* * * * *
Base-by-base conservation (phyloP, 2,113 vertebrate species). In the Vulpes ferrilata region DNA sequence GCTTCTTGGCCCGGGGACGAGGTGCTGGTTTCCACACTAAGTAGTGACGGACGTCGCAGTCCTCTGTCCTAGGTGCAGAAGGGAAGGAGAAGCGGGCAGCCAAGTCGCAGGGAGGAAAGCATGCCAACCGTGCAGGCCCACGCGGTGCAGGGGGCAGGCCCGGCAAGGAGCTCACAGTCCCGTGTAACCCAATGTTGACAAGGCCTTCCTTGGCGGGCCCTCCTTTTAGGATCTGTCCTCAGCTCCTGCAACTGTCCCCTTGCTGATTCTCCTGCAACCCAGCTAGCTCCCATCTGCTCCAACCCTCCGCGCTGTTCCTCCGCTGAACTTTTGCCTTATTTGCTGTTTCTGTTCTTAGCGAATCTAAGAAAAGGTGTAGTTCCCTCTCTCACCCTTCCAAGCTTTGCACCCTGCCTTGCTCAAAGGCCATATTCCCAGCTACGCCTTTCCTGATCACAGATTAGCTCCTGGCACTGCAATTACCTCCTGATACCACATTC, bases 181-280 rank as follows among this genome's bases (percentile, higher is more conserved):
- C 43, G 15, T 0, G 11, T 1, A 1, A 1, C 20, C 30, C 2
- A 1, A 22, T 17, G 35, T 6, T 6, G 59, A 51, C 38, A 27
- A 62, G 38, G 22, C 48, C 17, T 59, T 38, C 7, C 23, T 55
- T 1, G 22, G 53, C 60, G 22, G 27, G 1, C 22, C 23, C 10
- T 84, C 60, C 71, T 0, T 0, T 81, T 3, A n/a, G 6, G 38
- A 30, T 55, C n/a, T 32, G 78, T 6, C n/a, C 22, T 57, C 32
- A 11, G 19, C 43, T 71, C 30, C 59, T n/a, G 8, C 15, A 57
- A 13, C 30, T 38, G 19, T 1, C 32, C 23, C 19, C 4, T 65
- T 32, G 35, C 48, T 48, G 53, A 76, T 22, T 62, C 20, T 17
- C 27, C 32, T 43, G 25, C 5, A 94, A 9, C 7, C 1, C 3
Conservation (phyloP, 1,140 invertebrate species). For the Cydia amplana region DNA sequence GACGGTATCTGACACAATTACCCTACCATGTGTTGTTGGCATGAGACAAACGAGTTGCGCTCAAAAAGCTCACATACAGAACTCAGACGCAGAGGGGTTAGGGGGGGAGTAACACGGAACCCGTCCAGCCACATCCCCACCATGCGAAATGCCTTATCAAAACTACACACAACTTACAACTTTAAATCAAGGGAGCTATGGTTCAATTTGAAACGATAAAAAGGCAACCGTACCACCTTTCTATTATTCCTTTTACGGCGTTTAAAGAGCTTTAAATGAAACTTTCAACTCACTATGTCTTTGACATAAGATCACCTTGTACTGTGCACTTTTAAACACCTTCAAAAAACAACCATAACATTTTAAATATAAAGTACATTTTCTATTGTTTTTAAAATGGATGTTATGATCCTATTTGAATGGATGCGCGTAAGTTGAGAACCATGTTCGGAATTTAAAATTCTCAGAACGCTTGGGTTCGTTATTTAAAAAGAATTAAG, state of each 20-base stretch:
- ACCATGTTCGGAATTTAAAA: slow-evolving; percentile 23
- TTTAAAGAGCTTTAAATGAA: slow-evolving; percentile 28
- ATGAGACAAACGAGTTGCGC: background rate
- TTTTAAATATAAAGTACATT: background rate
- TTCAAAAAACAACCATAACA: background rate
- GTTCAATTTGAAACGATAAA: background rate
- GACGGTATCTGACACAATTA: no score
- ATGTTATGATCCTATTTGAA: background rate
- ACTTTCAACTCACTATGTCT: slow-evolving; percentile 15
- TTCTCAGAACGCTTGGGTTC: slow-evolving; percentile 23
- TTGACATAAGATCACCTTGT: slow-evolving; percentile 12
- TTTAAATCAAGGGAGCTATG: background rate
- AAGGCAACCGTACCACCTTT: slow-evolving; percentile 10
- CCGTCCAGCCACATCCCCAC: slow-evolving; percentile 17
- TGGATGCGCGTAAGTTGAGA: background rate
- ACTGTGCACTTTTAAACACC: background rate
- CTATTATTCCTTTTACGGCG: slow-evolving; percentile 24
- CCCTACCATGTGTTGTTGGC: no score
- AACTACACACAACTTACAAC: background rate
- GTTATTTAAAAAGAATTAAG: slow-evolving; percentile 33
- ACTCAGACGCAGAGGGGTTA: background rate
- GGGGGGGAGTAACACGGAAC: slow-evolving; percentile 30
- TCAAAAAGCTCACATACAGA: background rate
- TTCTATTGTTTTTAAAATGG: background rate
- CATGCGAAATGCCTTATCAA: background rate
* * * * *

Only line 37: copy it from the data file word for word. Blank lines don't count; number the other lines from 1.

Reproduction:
- CATGCGAAATGCCTTATCAA: background rate